Saturday Mailbox


September 10, 2005

Tough questions about the spike in price of gas

I take issue with Jay Hancock's Sept. 7 column, beginning with its title, "Curran wants it both ways on gasoline prices."

The one way I "want it" is for businesses to act responsibly in times of crisis.

As attorney general of Maryland, I have a responsibility to protect consumers from unfair trade practices and unreasonable restraints of trade.

Last year, after Hurricane Isabelle, I supported a price-gouging bill that would have given us the tools we need to respond to precipitous spikes in the prices of essential products, including gasoline, during times of emergency.

I intend to support such a bill again.

I also have a responsibility to respond to citizens' complaints regarding the extraordinary price hikes that occurred in the wake of Hurricane Katrina.

Echoing the questions of many of our consumers, I asked why gasoline at the pump has skyrocketed in price.

While I have been concerned that some retailers have been charging consumers shockingly high prices, it has been clear to me that the problem of high gasoline prices probably lies well beyond the retail level.

To examine the possible causes of the sudden price spike, it is necessary to investigate where in the chain of gasoline distribution price or cost increases occurred: in the production of crude oil; the refining of gasoline from crude oil; the distribution of gasoline from refineries in the Gulf through the Colonial Pipeline to storage facilities in Maryland; the trucking of gasoline and sale to retail facilities; or, finally, in the sale of gasoline to consumers.

It is naive to accept without question the assertion that supply-and-demand economics accounts for a spike of this unprecedented magnitude.

We need to ask:

Why did the increase occur virtually overnight and to gasoline already in the distribution chain?

Who added the additional charges: the refiners, the distributors or the retailers?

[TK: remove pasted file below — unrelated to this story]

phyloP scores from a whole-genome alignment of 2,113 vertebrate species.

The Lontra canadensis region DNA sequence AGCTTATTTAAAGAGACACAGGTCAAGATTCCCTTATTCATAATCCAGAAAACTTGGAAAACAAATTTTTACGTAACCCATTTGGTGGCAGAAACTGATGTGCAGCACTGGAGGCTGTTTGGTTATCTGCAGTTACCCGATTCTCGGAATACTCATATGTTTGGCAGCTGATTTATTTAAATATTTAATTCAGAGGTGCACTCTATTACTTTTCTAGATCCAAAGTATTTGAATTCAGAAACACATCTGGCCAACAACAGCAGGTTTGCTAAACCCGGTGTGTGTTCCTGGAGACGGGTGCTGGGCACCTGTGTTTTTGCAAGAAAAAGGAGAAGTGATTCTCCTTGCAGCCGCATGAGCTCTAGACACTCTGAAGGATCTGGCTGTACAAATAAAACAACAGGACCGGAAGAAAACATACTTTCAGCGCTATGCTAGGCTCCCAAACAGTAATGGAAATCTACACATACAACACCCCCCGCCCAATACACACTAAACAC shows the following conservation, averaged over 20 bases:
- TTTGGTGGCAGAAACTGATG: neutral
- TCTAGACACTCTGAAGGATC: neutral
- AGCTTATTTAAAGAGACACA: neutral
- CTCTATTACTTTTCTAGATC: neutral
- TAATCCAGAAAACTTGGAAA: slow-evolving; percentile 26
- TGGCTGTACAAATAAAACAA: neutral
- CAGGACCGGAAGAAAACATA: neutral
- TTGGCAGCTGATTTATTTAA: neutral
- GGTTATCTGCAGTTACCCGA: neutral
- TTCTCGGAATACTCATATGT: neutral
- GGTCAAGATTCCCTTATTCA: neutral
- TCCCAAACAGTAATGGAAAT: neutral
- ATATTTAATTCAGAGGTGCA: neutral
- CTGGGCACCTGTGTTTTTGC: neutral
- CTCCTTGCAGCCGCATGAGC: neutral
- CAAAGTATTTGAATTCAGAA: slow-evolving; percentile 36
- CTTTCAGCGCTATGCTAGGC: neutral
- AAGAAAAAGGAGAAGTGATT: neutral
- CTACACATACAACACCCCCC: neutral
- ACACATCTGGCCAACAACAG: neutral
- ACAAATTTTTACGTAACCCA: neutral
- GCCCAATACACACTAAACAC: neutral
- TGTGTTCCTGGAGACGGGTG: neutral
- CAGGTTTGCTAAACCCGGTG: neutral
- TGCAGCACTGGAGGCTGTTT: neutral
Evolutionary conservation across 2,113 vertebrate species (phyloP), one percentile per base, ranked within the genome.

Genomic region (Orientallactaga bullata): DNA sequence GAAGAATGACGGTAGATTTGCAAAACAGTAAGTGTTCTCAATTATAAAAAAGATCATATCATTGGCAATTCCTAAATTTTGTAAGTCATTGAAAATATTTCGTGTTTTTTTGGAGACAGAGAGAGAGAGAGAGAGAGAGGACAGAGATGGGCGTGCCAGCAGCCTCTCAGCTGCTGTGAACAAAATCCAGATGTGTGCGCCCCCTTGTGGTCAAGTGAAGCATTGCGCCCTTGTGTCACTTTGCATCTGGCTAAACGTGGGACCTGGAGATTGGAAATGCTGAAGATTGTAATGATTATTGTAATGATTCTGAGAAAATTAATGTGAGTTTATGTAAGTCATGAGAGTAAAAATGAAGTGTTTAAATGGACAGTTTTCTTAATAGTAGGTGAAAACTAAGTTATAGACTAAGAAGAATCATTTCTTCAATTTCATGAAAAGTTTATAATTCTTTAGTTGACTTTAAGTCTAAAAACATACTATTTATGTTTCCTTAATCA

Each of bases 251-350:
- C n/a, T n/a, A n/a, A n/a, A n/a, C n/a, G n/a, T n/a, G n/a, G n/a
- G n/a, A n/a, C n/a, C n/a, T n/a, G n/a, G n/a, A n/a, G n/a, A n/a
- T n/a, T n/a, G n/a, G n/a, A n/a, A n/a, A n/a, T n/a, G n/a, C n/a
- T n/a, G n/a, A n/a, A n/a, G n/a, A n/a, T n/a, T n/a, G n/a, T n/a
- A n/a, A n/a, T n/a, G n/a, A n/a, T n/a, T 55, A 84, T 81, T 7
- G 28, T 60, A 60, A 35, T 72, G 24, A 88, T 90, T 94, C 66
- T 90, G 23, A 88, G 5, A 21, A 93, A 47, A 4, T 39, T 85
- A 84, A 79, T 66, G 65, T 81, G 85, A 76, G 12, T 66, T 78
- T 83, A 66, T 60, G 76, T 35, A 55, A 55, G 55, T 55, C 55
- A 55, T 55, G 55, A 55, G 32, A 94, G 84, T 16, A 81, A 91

Have recent mergers in the oil industry caused the oil companies to have greater control over prices than they would in a more diversified market?

Were the price increases the result of independent decision-making or of unlawful collusion?

Have recent decisions by oil companies to maintain lower inventories of refined gasoline than they have in the past contributed to price volatility?

I have talked to attorneys general throughout the country and all are questioning the immediate price increases they have seen, even in states not served by the Gulf Coast refineries. Together, we intend to keep asking searching questions of the industry.

Without questions there will be no answers.

J. Joseph Curran


Bulldozers winning war on open space

Thomas Sowell contends that there is a dire shortage of affordable housing in this country. This is absolutely correct ("For those who need housing, time is money," Opinion

Commentary, Sept. 1).

He further contends that this is somehow the fault of "liberal" environmentalists and historic preservationists. This is absurd.

The bulldozers are winning. Every year we lose irreplaceable farmland, historic buildings and established neighborhoods.

And guess what? The developers are not using the space thus gained to create much-needed housing for poor and working-class families, and for the teachers, firefighters and police officers upon whom our communities depend.

They are building upscale housing for the very wealthy and income-producing commercial buildings for corporations.

There always seems to be land available for more malls and McMansions, but building (or even preserving) neighborhoods for the non-affluent simply isn't profitable, either for builders or for tax revenue-hungry local governments.

If all the "roadblocks to building" that Mr. Sowell deplores were removed, how does he imagine that average citizens would benefit?

Not only would our homes be the first to go when the bulldozers arrive, but we would all shortly be living in a world shorn of beauty, character and history.

Lynn W. Jensen


Threat of rape isn't limited to the Navy

I find it heartening that the Defense Department is developing a proactive approach in dealing with sexual harassment and abuse at the service academies as well as in the military in general.

However, Michael Olesker's observation about "the thousands of co-ed colleges around the country where young men and women manage to exist without such alarming sexual assault numbers - including those countless colleges with co-ed dorms" is inaccurate ("Navy legacy persists: a culture that places female mids at risk," Aug. 29).

A study by Bonnie Fisher, a University of Cincinnati political science professor who surveyed more than 3,700 students at 12 colleges in 1993, identified 31 rapes and sexual assaults per 1,000 students in that year. This figure is roughly consistent with the 158 incidents per 1,000 students over a five-year span that the academies reported.

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